The Syriac Xtian female fighters leaving it all behind to battle ISIS on the frontlines
- Women from the Syriac Christian community flock to join fight against ISIS
- Many of the female fighters have left behind their families and jobs to fight
- The new all-female Christian militia is called the ‘Female Protection Forces of the Land Between the Two Rivers’
The 36-year-old soldier from the Syriac Christian minority in northeastern Syria believes she is making the future safe for her children after joining a new all-female Syriac militia.
‘I miss Limar and Gabriella and worry that they must be hungry, thirsty and cold. But I try to tell them I’m fighting to protect their future,’ she told AFP.
Babylonia belongs to a small, recently created battalion of Syriac Christian women in Hasakeh province who are fighting ISIS.
They are following in the footsteps of Syria’s other main female force battling the jihadists — the women of the YPJ, the female counterpart to the Kurdish People’s Protection Units or YPG.
Although the new militia group is small, it is expected to grow in size.
One of its training camps has already produced around 50 graduates in the town of Al-Qahtaniyeh, also known as Kabre Hyore in Syriac.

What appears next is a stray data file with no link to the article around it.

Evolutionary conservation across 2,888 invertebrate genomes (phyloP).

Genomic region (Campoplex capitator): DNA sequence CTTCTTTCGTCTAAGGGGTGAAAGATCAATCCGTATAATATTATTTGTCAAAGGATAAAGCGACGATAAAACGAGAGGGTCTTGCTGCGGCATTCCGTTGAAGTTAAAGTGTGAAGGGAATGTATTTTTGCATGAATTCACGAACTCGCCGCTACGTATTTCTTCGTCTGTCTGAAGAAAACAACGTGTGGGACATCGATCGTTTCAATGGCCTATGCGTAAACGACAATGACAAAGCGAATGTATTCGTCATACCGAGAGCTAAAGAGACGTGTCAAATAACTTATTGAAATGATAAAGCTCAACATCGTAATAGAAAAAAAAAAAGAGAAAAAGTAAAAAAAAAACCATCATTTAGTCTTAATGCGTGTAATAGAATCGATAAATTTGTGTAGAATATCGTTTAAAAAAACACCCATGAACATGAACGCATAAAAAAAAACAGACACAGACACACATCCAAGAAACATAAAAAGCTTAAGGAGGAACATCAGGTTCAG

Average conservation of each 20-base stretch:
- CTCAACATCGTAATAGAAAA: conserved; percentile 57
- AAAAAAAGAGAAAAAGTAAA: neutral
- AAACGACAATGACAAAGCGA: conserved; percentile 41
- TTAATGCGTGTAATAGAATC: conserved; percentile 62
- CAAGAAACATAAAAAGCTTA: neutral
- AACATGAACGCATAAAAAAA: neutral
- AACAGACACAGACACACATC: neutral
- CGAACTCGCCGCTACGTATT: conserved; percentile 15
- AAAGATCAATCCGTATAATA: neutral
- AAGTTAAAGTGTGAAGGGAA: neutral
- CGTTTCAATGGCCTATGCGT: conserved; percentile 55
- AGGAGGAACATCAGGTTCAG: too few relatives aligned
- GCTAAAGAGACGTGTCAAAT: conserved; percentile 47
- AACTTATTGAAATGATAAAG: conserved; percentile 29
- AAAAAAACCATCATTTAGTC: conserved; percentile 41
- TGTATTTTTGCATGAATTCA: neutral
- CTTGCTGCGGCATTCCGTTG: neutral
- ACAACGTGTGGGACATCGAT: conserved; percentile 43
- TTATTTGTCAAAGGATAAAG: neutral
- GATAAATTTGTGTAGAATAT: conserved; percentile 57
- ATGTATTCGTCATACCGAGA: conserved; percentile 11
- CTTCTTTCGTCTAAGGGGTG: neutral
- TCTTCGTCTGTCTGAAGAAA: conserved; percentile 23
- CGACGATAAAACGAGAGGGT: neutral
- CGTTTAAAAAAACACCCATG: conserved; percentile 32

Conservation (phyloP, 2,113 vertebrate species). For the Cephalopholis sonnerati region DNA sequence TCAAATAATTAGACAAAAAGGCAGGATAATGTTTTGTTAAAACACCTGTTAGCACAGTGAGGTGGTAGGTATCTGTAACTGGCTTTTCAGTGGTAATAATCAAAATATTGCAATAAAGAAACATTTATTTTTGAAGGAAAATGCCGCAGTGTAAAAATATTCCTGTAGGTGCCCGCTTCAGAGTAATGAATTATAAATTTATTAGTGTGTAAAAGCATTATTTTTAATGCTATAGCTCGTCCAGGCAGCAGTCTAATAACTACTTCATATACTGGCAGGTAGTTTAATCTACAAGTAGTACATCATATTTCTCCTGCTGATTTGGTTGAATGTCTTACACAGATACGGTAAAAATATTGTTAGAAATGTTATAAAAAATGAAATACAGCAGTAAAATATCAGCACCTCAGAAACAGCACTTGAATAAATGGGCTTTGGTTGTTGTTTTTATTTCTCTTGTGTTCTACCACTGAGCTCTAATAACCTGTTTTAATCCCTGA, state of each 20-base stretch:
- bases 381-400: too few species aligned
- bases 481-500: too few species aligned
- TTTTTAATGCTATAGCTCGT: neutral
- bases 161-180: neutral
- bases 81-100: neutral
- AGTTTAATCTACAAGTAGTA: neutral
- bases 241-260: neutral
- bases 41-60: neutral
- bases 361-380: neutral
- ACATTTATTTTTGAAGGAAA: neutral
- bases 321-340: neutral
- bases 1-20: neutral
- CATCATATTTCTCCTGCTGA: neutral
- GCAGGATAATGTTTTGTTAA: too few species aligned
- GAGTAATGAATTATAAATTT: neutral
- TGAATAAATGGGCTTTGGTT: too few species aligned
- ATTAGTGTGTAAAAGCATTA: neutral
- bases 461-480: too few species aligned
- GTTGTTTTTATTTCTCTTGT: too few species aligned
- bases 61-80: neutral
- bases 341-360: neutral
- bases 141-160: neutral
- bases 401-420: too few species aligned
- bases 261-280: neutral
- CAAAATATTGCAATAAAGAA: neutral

The militia is known as the ‘Female Protection Forces of the Land Between the Two Rivers,’ referring to the area between the Tigris and Euphrates waterways historically inhabited by Syriacs.
Babylonia revealed it was actually her husband who encouraged her to leave their children Limar, nine, and six-year-old Gabriella, in order to join the unit whose first recruits graduated in August.
Babylonia’s husband is also a soldier and he urged her to take up arms to ‘fight against the idea that the Syriac woman is good for nothing except housekeeping and make-up’, she said.
‘I’m a practising Christian and thinking about my children makes me stronger and more determined in my fight against Daesh (ISIS),’ added Babylonia.
Syriac Christians belong to the eastern Christian tradition and pray in Aramaic. They include both Orthodox and Catholic branches, and constitute around 15 percent of Syria’s 1.2 million Christians.
Before the conflict began in March 2011, Christians from some 11 different sects made up around five percent of the population.
The unit’s first major action was alongside the newly created Syrian Democratic Forces, a coalition of Kurdish, Arab and Christian fighters, which recently
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